“Tim Keller said his wife had laughed when she knew what he was going to be speaking about, and told him it’s going to be the least well-attended one of them all,” said Mr Han. “And true enough, only about a quarter of the conference’s participants attended that session.
“Greed is something we will be constantly fighting. How do you know you’re greedy unless someone points it out to you?”
“He asked how she knew people would not attend. She said, ‘Because no one in New York ever thinks they are greedy. Everyone always knows someone else with more money or more power.’”
Mr Han added: “And so, it’s very easy for us, as Christians with some level of power and authority, to say the real rich people or the real people with power are not necessarily me. There needs to be humility and accountability because no one ever thinks that they are that greedy.”
Being plugged into the community and maintaining a teachable heart is key, he added. Left to ourselves, we are often blind to our sin of greed.
“Greed is something that we will be constantly fighting. How do you know you’re greedy unless someone points it out to you? So I’d strongly encourage us to really hold one another accountable and be humble as we consider these things, especially in the positions we are in right now,” he said.
3. Remember where your value lies
Above all, both Dr Jaensubhakij and Mr Han believed that – more than striving for financial returns – we should be content in knowing that eternal value cannot be found on things of this earth.
They encouraged Christians to remember that God has placed us where we are – in the marketplace, or otherwise – as witnesses to the world of His love and grace. As we strive to be good stewards of the resources God has given to us, we often are also testifying.
“It glorifies God if we make returns, but I don’t think God cares about our absolute returns.”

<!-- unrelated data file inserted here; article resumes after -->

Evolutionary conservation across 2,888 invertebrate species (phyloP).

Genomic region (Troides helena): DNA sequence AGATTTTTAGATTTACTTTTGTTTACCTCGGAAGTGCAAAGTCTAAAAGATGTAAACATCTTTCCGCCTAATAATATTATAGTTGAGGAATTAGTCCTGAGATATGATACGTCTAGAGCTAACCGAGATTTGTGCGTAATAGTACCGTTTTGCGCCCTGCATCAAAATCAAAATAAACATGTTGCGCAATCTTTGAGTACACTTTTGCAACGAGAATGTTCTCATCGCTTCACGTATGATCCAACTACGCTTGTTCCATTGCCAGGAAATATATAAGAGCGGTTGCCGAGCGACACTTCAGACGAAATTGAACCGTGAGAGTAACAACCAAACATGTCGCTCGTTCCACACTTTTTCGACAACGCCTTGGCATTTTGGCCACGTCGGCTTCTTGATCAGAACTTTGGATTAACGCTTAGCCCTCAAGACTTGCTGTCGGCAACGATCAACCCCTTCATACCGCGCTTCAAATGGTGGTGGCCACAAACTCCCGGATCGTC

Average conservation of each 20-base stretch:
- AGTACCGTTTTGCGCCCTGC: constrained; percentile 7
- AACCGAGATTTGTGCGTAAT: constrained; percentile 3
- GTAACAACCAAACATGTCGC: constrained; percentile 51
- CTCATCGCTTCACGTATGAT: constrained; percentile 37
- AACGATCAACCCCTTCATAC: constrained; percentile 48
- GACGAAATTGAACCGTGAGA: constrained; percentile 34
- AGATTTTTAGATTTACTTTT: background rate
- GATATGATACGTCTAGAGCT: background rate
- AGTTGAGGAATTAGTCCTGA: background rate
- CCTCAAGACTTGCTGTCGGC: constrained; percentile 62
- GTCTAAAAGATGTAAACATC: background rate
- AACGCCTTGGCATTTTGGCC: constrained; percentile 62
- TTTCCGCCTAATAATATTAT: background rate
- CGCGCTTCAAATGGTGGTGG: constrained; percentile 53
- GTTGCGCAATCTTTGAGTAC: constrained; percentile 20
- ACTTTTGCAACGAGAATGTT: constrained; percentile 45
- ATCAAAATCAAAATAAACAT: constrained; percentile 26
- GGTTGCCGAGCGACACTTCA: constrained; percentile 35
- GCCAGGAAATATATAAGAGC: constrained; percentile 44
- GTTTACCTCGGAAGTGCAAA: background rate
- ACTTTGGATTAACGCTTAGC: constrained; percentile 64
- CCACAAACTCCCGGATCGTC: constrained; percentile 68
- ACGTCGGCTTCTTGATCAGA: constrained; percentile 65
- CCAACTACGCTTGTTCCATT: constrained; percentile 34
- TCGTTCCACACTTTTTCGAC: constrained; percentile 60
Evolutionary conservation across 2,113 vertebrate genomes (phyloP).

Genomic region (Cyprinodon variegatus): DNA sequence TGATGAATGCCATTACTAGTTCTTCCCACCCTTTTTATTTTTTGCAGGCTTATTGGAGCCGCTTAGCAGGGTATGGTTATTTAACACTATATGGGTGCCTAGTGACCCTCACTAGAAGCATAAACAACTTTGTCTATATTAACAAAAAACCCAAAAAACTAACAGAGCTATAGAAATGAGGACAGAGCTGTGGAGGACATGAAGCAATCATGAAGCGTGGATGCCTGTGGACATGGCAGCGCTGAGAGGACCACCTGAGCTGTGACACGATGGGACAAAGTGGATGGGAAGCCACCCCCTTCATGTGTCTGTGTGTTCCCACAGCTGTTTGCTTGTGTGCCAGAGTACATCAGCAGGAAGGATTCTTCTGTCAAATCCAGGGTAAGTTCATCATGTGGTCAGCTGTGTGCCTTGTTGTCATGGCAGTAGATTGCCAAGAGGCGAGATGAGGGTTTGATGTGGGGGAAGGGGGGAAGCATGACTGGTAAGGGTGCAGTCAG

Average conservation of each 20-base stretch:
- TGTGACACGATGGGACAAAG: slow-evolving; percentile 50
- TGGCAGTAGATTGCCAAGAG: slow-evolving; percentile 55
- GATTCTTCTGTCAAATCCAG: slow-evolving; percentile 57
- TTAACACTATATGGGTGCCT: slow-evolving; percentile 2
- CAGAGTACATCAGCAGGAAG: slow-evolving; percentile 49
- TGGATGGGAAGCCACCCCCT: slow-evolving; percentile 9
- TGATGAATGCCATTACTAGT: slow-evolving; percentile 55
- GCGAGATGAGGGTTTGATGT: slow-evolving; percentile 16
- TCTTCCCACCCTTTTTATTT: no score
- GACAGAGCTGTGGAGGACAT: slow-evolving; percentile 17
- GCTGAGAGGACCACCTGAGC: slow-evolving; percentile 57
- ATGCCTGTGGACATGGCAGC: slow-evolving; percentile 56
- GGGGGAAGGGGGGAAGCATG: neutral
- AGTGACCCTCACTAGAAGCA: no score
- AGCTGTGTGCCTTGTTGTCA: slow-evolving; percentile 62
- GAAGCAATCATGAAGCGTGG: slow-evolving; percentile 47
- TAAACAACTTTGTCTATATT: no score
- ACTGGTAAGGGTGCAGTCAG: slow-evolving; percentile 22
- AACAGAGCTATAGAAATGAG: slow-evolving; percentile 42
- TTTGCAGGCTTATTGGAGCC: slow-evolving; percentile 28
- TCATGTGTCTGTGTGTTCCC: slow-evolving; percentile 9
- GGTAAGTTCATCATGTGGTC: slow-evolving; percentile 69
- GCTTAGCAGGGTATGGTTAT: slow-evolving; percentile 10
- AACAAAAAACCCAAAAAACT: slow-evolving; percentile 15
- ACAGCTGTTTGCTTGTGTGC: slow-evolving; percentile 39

Dr Jaensubhakij said: “I am constantly aware that my coworkers, who know I’m a believer, look at how I do things, they can see if I do it in my own strength, with pride and arrogance, or with humility and thankfulness that God has put me in a good job. It’s a platform to be a witness.
“And I think there’s an opportunity for us, in an investment environment that could be volatile, uncertain, stressful, to show that we are not as stressed because we can depend on God, we can rest in Him, and know that He ultimately is our foundation.
“It is not wealth that gives us value. It is God’s love for us and knowing that He sent His son to die for us. That’s what gives us value. So I think how we (go about our work) can be very impactful, and my prayer is that we all get a chance to do that, whatever our areas of work may be,” he said.
Agreeing, Mr Han added: “It glorifies God if we make returns, but I don’t think God cares about our absolute returns.
“He is the king of a thousand hills, He doesn’t need our money. He wants us to (steward our resources) in a way that reflects His character and grows ours.”
It is also because of God’s good and sovereign leadership that we can be confident, even in the midst of current economic uncertainties, Dr Jaensubhakij said.
Citing from Matthew 6 on the how God provides even for the birds of the air and the lilies in the field, he said: “I can give you some of my thoughts around what the future looks like. But I’m always reminded of of Jesus’s words to not be anxious about our life and about what we will eat and what we will drink, and that our lives and our future are indeed in God’s hands.
“God who loves us, knows every one of our concerns. So even as we look at an uncertain outlook, there is a sense of confidence that we can take into that.”
The Gatekeepers Dialogue, organised by Gatekeepers (Singapore), brings together Christian leaders across disciplines from different nations as an ekklesia to discern, share and address contemporary Environment, Social, and Governance (ESG) issues from a Biblical context.
MORE REPORTS FROM THE GATEKEEPERS DIALOGUE:
Financial capitalism is outdated, says economist who offers alternative for purpose-centric business
“Business in the Bible is intended for the welfare of the people”: Sustainability leaders at The Gatekeepers Dialogue
“There is a way, through our investments, to bear witness to the King”: Being a faith-driven investor
“The ordinary man, you and I, can make a difference”: Retired Judge Richard Magnus